Or your whole life is lived at some fatal remove from life. You can hear Mozart and his keen, succinct beauty as well as anyone, but you know his music is not meant for you; you are merely an eavesdropper, an interloper overhearing the music of the living. You have exactly the same feeling about a wren, a Goya, a woman's warm eyes, the Pieta, and the Psalms. You are outside, sealed off from all human comfort by a wall of bloody mutilated flesh that could have been loving eyes welcoming you into the community of men.

Is there some middle ground? Perhaps. Some rationale that grinds like the wheels of a mechanical adding machine. Some strip of addends and subtrahends that unfurls like an inventory of possessions. But that's really nothing more than being outside without acknowledging what's been traded away off the books.

I feel sorry for the man. What enormous energy and resolve it must have required never to confront the sorrow of mothers who decided rashly and too soon, to the detriment of their whole lives. It must have been exhausting to spend so much time not thinking of what you were doing with your medical equipment and instruments.

I can think of only one consolation for Dr. Tiller. He has put the lie to Shakespeare, which is hard to do. "The evil that men do lives after them; the good is often interred with their bones." The evil he did does not live after him, and that is the peculiar hell he must have experienced in life. I can only hope that death brings him something better.

UPDATE. We got the comment I was hoping for, and so my apologies to Harley, who gracefully ended his piece with a sentiment consistent with my post, "I only know that I could never do what Dr. Tiller did for a living." But he made the classic, easy argument you'll hear from every defender of what this man did:

You raise some very valid questions, IP. There seems to be no escaping issues of ethics and morality in the medical community. I have also wondered how doctors can deliver a baby to a mother who stopped taking drugs just long enough to give birth, or who perhaps was still feeling the effects during delivery. How do doctors feel when they deliver babies to parents who lock their children in their apartment, alone, living in filth and eating dog food, while the parents go out on the street to score drugs or find a john?

How do doctors face themselves when they deliver a baby to a girl too young to even drive, knowing that baby will see nothing but the least that life has to offer? How do doctors feel about delivering children into certain death – those who cannot possibly live beyond a few minutes outside of the womb once deprived of that protective environment? How would a doctor feel about putting a woman through the risks of pregnancy and childbirth if laws did not allow abortion for an incest or rape victim?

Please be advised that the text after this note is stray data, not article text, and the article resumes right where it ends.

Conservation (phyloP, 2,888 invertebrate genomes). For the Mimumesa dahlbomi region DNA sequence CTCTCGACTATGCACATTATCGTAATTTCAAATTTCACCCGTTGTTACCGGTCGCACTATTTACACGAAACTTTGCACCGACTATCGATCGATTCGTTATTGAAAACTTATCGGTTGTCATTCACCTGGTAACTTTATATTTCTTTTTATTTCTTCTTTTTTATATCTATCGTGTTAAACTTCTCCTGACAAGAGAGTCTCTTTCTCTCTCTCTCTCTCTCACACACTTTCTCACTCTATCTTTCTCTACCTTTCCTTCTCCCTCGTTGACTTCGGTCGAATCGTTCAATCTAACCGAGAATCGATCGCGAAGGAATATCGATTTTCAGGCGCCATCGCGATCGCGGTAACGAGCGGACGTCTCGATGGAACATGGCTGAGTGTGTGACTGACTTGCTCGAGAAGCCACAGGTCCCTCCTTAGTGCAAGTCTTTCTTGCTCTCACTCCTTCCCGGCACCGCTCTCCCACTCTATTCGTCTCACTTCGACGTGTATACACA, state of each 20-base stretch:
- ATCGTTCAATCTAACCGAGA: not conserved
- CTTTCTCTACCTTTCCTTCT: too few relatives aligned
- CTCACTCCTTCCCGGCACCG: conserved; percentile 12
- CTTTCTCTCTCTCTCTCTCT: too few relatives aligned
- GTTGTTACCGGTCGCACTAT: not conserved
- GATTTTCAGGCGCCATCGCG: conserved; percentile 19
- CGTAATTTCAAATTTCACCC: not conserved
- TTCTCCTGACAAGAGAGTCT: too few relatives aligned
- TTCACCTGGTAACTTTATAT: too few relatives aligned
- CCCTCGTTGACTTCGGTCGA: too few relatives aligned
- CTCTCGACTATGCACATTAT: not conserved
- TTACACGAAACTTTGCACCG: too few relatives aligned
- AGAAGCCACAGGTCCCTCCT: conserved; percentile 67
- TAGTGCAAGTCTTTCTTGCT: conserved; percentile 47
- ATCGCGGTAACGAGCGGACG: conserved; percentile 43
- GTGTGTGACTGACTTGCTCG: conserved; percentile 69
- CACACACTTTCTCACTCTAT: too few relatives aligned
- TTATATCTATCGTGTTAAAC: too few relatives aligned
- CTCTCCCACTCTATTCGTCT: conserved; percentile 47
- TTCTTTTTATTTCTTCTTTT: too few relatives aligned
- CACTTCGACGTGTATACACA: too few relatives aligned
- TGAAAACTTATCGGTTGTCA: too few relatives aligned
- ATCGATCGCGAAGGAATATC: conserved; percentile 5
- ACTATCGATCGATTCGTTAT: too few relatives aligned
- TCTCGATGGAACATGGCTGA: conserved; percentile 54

How does a doctor face telling a mother that her infant is about to die because of an untreatable birth defect that was discovered long before birth? How can a doctor feel good about delivering any child into this world with all the doom and gloom with which we have been lately assaulted? Or go beyond issues of birth – how does any doctor deal with any terminal illness, particularly in children? How can they possibly keep their sanity when death and illness is all about them? How can they not compartmentalize their medical practice from their personal life?

There are no easy answers. A cliché, yes, but the truth. When we finally live in a world where all people take responsibility for their own actions, doctors like Dr. Tiller will pursue other medical practices. Somehow I don’t see that world as being just around the corner. On the contrary, it seems further and further away each day.

I only know that I could never do what Dr. Tiller did for a living.

uh, why, Harley? If life is so miserable that doctors should second-guess their decisions to deliver live babies into the world, why bother having doctors at all? Death is the great release from this vale of woe, and everyone who delays that release is a metaphysical criminal.

I'm calling bullshit on the whole phony spiel. Sorry, Harley. You're "Exhibit A" in fake empathy. Your comment actually made me angry. DOCTORS ARE NOT GODS. THEY'RE FUCKING MECHANICS. End of argument. Their job is to preserve life in whatever state they find it, not to pass judgment on who should or should not get to draw another breath. You give yourself away. Disastrously:

How can a doctor feel good about delivering any child into this world with all the doom and gloom with which we have been lately assaulted?

Oh really? Really? Really?  What an ass. Never before in human history have expected human lifespans been so long. And you weep for the prospects of babes who might have to face a few more challenges than you did. Do you wish you had never been born because Obama is president and lots of powerful people are acting stupidly. Really?